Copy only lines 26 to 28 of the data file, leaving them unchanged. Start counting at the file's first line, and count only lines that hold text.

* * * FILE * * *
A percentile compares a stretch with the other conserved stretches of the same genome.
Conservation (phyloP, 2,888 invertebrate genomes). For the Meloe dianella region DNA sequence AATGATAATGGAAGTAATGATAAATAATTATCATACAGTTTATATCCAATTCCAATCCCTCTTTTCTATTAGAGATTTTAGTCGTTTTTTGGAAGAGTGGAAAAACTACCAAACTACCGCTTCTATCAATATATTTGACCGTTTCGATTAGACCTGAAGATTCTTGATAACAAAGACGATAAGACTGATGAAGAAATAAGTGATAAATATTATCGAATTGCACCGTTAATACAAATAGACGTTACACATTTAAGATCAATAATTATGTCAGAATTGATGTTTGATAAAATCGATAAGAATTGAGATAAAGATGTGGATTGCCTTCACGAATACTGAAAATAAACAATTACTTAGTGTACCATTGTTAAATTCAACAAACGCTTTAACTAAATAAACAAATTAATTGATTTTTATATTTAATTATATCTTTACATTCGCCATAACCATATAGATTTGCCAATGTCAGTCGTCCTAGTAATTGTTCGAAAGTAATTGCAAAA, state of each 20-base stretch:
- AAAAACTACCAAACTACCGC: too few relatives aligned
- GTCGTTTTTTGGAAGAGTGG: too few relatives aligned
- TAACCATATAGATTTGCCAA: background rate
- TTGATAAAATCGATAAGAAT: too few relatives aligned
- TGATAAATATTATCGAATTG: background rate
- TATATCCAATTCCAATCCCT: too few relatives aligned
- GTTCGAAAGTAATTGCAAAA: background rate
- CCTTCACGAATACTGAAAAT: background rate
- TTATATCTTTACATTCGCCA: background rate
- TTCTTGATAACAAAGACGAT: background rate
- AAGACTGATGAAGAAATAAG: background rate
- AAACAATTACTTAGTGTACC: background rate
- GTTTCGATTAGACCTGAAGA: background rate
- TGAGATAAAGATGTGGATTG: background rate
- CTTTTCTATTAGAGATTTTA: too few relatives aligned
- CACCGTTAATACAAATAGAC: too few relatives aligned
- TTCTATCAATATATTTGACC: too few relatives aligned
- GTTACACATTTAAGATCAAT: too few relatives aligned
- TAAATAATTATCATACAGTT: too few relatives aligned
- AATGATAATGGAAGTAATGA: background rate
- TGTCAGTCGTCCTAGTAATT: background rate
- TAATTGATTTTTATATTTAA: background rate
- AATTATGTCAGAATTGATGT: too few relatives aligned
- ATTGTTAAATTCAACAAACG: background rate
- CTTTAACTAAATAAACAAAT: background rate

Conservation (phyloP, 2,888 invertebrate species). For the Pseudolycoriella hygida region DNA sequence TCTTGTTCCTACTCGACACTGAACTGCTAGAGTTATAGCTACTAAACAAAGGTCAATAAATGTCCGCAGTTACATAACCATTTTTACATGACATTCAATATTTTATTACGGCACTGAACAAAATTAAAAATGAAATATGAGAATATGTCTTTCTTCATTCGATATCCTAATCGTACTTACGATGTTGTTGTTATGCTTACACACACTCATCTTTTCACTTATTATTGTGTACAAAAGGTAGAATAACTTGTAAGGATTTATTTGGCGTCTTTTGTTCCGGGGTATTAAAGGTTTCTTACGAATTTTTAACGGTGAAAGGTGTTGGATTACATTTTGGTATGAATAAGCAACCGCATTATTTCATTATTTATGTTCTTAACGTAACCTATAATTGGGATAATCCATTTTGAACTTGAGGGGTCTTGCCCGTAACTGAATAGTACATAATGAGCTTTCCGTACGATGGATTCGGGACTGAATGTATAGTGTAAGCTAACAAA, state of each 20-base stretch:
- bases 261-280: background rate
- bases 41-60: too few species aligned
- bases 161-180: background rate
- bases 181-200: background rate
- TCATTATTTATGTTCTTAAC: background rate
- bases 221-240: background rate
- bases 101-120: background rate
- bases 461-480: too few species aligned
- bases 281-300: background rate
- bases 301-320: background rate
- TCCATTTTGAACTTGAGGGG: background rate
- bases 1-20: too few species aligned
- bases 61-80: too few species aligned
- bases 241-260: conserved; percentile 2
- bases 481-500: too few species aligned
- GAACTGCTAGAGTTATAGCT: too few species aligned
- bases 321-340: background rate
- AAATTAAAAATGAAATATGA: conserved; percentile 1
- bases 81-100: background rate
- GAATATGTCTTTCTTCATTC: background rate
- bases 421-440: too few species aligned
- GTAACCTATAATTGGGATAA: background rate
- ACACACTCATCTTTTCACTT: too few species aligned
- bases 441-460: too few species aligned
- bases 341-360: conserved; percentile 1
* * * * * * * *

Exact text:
- ATTGTTAAATTCAACAAACG: background rate
- CTTTAACTAAATAAACAAAT: background rate

Conservation (phyloP, 2,888 invertebrate species). For the Pseudolycoriella hygida region DNA sequence TCTTGTTCCTACTCGACACTGAACTGCTAGAGTTATAGCTACTAAACAAAGGTCAATAAATGTCCGCAGTTACATAACCATTTTTACATGACATTCAATATTTTATTACGGCACTGAACAAAATTAAAAATGAAATATGAGAATATGTCTTTCTTCATTCGATATCCTAATCGTACTTACGATGTTGTTGTTATGCTTACACACACTCATCTTTTCACTTATTATTGTGTACAAAAGGTAGAATAACTTGTAAGGATTTATTTGGCGTCTTTTGTTCCGGGGTATTAAAGGTTTCTTACGAATTTTTAACGGTGAAAGGTGTTGGATTACATTTTGGTATGAATAAGCAACCGCATTATTTCATTATTTATGTTCTTAACGTAACCTATAATTGGGATAATCCATTTTGAACTTGAGGGGTCTTGCCCGTAACTGAATAGTACATAATGAGCTTTCCGTACGATGGATTCGGGACTGAATGTATAGTGTAAGCTAACAAA, state of each 20-base stretch: